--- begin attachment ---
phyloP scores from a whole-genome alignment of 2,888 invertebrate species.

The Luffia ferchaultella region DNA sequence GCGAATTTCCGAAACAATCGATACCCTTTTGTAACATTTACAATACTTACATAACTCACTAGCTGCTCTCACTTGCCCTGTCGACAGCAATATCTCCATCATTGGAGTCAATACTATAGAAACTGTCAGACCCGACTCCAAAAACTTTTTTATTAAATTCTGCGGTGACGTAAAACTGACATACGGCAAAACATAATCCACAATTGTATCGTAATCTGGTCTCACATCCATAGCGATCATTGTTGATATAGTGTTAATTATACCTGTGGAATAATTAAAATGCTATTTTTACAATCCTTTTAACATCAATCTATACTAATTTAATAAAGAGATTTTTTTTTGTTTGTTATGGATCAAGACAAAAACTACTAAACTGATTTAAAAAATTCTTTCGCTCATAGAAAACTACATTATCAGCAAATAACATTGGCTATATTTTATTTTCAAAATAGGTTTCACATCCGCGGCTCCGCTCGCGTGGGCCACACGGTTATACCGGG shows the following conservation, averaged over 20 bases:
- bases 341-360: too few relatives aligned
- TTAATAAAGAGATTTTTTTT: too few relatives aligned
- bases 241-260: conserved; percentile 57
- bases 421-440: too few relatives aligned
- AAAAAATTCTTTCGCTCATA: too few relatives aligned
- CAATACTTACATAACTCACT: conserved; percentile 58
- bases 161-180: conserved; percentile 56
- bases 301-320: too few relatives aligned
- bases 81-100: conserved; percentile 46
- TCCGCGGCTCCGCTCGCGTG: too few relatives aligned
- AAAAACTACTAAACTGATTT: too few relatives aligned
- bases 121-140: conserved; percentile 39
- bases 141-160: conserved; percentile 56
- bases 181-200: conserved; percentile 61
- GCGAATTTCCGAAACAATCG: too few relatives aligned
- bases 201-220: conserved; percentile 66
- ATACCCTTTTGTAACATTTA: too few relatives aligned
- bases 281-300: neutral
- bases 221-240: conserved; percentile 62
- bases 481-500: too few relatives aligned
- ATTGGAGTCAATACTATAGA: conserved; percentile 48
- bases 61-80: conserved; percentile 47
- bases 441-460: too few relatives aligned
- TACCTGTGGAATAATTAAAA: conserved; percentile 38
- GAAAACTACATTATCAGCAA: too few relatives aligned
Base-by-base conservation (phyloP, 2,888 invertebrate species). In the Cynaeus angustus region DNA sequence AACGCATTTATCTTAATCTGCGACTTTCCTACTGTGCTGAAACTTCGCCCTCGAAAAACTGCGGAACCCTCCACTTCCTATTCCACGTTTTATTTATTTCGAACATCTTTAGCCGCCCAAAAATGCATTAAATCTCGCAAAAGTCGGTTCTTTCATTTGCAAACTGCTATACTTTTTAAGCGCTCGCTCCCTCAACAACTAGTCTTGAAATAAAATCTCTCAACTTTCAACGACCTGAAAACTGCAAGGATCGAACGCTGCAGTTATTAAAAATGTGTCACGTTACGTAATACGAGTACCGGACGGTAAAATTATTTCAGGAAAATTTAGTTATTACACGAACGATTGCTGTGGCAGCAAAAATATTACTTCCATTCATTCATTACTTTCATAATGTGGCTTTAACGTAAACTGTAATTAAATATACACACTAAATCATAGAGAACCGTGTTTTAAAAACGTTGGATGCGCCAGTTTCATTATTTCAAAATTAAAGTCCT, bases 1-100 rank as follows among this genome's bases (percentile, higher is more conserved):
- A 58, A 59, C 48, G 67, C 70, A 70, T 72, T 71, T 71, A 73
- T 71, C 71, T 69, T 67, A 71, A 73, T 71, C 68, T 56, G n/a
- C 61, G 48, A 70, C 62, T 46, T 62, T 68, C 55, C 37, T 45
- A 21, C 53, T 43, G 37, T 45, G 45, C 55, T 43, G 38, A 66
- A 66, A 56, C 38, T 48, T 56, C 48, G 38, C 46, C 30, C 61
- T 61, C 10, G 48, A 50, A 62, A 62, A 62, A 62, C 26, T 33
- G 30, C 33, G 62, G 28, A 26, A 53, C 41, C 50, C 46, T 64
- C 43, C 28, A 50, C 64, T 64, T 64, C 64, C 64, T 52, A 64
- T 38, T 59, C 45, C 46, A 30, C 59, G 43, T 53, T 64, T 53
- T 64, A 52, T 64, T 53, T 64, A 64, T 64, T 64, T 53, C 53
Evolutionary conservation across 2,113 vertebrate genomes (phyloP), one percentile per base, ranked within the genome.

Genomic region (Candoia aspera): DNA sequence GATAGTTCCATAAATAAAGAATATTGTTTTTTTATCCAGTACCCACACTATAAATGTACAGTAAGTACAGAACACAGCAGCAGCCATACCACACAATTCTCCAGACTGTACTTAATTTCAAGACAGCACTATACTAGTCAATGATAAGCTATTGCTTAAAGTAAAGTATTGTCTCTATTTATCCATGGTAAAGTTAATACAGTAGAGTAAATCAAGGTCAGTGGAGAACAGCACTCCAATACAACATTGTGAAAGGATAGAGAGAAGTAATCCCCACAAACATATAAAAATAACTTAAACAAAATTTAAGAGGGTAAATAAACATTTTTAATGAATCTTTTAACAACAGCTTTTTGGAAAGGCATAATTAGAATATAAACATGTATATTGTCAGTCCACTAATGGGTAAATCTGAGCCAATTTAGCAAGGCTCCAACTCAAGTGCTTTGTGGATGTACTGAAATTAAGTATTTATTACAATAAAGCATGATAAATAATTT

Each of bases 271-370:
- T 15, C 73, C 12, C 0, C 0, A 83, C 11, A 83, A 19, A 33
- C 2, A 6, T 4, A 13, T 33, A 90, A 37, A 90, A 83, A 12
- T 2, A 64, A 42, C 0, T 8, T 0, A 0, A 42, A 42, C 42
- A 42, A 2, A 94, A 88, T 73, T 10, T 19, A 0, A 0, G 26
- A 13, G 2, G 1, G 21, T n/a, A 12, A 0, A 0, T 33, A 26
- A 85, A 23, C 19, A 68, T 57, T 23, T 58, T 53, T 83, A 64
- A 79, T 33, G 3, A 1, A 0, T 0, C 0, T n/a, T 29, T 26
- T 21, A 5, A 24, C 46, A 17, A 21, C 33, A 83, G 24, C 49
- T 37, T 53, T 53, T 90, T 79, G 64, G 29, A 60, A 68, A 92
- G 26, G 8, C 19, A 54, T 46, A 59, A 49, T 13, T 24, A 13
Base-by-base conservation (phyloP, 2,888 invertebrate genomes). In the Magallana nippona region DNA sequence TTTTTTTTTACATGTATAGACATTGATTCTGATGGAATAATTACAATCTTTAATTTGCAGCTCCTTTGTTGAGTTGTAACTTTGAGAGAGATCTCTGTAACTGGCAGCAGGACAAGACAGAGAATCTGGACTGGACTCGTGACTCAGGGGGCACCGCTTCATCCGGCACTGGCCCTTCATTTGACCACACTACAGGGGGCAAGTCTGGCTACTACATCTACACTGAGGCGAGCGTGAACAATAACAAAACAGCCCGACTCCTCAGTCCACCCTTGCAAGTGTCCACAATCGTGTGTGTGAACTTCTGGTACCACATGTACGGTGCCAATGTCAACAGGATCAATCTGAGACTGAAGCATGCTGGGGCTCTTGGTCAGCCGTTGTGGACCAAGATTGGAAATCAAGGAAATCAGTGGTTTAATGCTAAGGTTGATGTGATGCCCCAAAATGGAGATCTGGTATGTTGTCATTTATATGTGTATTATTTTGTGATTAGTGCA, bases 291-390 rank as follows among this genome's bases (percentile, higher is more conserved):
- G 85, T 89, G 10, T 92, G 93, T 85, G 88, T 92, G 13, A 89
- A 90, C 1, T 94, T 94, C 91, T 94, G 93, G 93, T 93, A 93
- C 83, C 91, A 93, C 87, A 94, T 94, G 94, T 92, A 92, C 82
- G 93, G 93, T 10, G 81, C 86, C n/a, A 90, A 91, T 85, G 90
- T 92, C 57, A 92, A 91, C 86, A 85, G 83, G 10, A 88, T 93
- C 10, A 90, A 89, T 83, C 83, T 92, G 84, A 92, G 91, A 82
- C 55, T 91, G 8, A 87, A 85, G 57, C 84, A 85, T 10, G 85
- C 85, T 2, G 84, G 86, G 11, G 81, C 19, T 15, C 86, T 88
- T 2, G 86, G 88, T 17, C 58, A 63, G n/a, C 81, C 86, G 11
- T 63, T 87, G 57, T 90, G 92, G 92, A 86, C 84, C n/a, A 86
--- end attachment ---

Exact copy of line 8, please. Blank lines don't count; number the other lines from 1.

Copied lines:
- CAATACTTACATAACTCACT: conserved; percentile 58